Experts are 100% in agreement on this one. The most effective “parental control tool” is open communication. But how, exactly? We've hunted down the top tips for getting it right - and school holidays is the perfect time to start.
He was only in Year 12 but had already been struggling for many years with pornography. In his own words, he believed himself to be addicted. Over the years, he told me, the material he was viewing gradually became more and more intense ...
Like it or not - and most parents absolutely hate it - sexting is a fact of life for today’s young people. And acknowledging that uncomfortable truth has prompted the Australian Medical Association (AMA) to take action.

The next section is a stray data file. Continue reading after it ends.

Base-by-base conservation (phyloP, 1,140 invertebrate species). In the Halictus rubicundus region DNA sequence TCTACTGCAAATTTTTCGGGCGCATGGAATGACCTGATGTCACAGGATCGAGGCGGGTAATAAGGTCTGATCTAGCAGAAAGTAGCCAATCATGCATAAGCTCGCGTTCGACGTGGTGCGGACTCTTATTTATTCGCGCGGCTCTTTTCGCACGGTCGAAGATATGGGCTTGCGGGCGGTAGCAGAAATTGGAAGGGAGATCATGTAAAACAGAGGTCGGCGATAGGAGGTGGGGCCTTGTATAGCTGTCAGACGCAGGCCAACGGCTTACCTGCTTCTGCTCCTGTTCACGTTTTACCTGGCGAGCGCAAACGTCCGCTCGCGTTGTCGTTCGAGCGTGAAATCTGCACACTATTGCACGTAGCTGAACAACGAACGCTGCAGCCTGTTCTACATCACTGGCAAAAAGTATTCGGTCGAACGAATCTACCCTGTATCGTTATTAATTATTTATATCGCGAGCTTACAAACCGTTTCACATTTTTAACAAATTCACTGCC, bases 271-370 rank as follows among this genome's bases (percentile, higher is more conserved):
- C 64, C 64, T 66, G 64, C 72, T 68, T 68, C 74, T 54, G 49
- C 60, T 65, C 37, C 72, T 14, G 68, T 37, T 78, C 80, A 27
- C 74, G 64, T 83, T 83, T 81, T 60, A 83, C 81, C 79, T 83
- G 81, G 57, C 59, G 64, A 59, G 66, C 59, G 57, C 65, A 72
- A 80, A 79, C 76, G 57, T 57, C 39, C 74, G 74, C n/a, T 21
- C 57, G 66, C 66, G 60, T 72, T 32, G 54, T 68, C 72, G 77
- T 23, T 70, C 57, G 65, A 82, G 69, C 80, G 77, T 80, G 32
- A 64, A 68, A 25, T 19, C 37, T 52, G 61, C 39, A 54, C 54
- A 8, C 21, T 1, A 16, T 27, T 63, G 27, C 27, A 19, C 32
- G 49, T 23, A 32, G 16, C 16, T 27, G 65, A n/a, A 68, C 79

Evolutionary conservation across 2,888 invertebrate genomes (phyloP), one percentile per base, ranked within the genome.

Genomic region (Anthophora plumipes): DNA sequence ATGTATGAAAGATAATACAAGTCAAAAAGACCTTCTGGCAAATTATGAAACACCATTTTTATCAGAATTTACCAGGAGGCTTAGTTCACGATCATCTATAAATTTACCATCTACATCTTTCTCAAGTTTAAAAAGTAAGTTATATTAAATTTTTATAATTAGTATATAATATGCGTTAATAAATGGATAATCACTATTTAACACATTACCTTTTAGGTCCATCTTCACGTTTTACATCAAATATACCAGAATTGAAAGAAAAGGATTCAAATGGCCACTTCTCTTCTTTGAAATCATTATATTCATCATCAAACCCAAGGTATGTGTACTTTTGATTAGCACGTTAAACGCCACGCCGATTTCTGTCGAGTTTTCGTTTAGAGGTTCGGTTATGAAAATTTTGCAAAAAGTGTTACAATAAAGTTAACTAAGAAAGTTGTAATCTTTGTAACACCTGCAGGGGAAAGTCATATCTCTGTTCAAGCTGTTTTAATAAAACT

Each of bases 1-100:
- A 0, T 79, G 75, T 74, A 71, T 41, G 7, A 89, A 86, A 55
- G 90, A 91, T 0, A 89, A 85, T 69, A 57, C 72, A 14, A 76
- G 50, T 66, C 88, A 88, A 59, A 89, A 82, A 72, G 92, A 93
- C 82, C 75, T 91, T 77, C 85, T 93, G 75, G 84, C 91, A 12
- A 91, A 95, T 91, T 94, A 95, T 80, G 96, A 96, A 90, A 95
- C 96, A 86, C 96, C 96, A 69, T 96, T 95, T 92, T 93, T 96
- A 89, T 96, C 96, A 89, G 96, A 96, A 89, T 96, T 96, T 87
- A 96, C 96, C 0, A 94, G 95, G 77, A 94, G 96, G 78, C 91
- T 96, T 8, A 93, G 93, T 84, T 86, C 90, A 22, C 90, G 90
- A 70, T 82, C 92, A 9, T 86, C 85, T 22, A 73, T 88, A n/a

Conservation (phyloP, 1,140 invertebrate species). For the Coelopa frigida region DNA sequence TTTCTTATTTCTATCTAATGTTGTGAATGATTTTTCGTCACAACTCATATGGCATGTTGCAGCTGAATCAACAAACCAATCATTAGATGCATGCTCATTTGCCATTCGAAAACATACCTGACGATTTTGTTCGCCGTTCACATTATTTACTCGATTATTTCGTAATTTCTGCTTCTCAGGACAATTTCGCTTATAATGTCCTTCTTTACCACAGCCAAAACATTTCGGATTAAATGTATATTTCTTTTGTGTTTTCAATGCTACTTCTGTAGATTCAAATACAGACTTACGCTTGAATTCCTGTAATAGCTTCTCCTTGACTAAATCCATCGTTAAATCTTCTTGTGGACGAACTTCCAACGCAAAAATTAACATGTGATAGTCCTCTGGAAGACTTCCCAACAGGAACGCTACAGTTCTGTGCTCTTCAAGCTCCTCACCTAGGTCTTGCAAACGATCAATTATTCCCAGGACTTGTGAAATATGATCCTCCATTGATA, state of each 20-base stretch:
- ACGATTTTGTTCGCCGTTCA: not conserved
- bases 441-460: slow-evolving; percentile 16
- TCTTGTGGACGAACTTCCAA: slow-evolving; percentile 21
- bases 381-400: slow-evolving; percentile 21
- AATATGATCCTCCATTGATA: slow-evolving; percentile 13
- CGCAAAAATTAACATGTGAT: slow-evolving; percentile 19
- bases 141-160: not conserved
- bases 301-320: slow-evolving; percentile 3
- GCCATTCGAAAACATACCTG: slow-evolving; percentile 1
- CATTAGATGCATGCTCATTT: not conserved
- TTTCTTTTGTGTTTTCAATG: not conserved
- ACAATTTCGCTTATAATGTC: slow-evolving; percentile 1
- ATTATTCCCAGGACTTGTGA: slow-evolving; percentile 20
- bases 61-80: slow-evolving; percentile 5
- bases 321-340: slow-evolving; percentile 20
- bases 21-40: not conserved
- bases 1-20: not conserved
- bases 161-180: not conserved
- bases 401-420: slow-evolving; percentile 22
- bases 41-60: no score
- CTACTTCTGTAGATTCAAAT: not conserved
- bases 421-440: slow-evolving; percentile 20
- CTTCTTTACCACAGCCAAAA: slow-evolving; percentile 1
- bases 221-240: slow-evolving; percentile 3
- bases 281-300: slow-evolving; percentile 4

Mobile devices - smartphones that slip into a backpocket and tablets that tuck into schoolbags - have allowed kids to inhabit a digital world largely invisible to the grown-ups - and seemingly impossible to supervise.
Can privacy settings alone keep them safe? Mum Amber Petersen learned the answer the hard way.
When journalist Susan Maushart decided to impose a six-month digital detox on her three teenagers, their first reaction (once the shrieking died down) was “But what about our friends?”
Child-on-child sexual assaults are on the rise “across all education sectors and demographics” in what experts are saying are copycat attacks - as kids re-enact the pornography they’ve viewed online.
A new X-rated channel that asks the question “Can we turn your phone into the best sex toy ever?” launched last week on social media app Snapchat - and it’s impossible for parents to turn it off.
Kids are now sharing naked photos online as young as 11 and 12 - and so-called “porn pressure” is a likely reason why, say experts.